were up on Friday after the cruise line reported second-quarter revenue that rose sharply from the first quarter of 2022.
) reported a GAAP loss of $1.61 per share, higher than analysts’ estimates for a loss of $1.08 per share. Revenue was $2.4 billion, up nearly 50% from the first quarter but lower than forecast at $2.76 billion, according to FactSet.
The occupancy rate in the second quarter was 69%, compared to 54% in the previous quarter. Customer deposits, in turn, rose $1.4 billion to $5.1 billion as of May 31, from $3.7 billion at the end of February.
As of Friday, 91% of the company’s capacity was in guest cruise operation, while booking volumes for future sailings in the second quarter were nearly double booking volumes in the first quarter. Five of Carnival’s nine brands have now returned their entire fleet to guest cruise operations.
“It is encouraging to see that demand continues to be strong, with our customers overcoming much more restrictive protocols than society at large and travel in general, resulting in a near doubling of booking volumes since last quarter, bookings short-term even surpassing 2019,” Arnold Donald said. , current CEO. “We have been encouraged by close demand and remain focused on optimizing occupancy while preserving prices over the long term.”
Carnival expects adjusted non-fuel cruise costs to improve from the first half of 2022 to the second half of 2022.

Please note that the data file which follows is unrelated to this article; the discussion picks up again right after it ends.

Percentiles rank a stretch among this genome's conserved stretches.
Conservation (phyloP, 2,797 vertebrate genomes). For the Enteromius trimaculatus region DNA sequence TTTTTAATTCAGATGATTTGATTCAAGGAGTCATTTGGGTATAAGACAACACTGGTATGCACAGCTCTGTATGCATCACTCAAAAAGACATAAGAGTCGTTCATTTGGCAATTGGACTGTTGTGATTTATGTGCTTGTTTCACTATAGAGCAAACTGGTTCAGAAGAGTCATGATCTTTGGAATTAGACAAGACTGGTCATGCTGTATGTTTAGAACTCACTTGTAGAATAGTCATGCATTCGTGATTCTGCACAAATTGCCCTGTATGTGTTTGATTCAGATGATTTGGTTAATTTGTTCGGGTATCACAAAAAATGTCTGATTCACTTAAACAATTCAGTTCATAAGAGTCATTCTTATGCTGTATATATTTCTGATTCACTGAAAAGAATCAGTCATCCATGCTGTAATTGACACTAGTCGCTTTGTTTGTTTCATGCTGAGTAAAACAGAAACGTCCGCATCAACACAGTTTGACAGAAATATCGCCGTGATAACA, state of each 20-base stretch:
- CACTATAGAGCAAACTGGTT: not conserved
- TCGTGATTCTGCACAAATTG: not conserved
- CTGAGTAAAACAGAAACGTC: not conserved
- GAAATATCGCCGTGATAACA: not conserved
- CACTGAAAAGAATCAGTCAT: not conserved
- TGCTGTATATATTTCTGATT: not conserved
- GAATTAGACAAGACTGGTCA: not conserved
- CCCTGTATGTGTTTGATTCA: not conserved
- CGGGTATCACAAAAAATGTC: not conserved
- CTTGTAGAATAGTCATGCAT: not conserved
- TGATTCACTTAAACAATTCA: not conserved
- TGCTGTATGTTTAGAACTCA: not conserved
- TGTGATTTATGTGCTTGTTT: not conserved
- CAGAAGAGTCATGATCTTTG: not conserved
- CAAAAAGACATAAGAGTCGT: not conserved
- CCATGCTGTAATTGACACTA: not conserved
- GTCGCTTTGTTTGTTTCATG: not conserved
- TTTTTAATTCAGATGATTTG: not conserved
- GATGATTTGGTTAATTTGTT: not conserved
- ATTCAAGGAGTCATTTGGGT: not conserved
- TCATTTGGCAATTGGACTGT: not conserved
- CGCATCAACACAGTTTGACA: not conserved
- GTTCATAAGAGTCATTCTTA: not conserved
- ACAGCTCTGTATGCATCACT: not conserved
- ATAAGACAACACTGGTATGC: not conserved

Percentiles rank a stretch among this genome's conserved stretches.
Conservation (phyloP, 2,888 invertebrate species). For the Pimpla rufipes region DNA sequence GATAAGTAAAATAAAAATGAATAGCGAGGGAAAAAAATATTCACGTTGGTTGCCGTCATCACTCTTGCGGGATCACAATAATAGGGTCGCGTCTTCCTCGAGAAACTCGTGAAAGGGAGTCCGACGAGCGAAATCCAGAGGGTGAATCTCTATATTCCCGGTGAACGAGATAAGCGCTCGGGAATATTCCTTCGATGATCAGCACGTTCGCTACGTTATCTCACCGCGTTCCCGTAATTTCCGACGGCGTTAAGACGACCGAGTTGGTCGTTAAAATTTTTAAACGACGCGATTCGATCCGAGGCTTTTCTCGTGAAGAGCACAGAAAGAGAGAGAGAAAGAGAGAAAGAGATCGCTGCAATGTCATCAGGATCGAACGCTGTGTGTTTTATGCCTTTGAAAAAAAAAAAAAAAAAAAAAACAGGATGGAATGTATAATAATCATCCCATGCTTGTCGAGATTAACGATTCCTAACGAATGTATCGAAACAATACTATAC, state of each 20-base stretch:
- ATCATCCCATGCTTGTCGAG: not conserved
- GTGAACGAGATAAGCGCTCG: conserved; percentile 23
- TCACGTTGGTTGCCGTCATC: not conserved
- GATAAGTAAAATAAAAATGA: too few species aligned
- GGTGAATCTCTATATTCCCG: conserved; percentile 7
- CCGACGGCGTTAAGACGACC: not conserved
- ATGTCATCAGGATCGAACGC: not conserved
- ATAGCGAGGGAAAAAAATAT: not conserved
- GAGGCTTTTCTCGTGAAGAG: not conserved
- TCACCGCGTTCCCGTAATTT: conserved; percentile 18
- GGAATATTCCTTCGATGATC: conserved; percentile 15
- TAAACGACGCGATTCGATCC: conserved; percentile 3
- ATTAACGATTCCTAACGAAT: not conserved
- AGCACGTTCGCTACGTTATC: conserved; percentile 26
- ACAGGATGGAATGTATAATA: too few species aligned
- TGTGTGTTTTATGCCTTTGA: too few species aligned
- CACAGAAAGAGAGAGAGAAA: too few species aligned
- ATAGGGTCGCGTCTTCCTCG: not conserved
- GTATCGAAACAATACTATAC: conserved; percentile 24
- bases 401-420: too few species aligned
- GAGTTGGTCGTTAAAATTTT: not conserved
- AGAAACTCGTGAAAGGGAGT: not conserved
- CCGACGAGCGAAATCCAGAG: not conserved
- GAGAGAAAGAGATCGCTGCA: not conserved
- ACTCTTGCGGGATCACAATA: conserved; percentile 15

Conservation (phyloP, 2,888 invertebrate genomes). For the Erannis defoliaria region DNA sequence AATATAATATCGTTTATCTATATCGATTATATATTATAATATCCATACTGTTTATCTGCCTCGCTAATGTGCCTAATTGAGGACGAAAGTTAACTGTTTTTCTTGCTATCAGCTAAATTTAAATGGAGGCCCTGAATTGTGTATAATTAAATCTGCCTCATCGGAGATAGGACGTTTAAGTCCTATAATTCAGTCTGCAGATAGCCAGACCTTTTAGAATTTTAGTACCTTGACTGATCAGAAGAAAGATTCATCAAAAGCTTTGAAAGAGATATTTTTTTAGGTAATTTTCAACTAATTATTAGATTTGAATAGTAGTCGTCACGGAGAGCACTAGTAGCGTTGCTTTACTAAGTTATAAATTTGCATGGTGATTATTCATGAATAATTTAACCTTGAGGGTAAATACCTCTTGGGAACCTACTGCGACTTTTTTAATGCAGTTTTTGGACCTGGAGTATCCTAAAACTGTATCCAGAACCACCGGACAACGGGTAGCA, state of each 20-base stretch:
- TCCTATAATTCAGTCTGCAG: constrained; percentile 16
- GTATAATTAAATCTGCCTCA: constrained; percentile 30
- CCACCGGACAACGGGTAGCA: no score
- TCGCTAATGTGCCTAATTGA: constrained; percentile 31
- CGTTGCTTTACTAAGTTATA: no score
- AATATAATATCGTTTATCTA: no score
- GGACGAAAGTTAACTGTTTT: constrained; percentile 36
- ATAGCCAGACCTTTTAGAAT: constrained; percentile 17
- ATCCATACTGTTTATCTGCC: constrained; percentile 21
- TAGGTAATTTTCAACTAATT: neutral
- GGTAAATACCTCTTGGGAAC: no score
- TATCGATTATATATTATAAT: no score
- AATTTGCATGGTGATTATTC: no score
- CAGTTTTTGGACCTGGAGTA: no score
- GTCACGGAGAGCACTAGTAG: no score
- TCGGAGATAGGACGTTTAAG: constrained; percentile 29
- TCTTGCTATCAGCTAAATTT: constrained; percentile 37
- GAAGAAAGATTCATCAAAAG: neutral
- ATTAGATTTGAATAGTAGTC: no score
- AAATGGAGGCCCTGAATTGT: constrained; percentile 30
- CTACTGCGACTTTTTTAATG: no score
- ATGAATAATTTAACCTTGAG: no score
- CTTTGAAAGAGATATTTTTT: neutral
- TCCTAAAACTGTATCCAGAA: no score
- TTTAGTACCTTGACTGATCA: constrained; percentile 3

The company added that the Covid-19 pandemic, inflation and rising fuel prices had a “material impact” on the company’s business and that it expected to report a net loss for the third quarter of 2022 and exercise. Carnival estimates that Adjusted Ebitda, or earnings before interest, taxes, depreciation and amortization, will improve with ongoing cruise operations until it returns to historic levels in 2023. The company expects to a positive adjusted EBITDA for the third quarter of 2022.
Carnival also reaffirmed its commitment to its previously announced succession plan. Effective August 1, Donald will be named vice-chairman of the board, while Josh Weinstein, current chief operating officer, will assume the role of chief executive.
Carnival shares rose 10% to $10.62 on Friday. But stocks have lost 47% in the past year, battered by fears that a potential recession could dampen consumer demand for cruises.
While the travel industry as a whole has been impacted during the pandemic, cruise lines have absorbed a significant portion of the pain. Although travel has resumed, cruises have been slower to follow, given rising fuel and cost inflation on top of Covid-19 restrictions that have prevented unvaccinated travelers from cruising.
Carnival’s second-quarter results may encourage investors to believe the crisis may be over soon. Indeed, some analysts have been optimistic that a strong summer session could be a boon for cruise lines.
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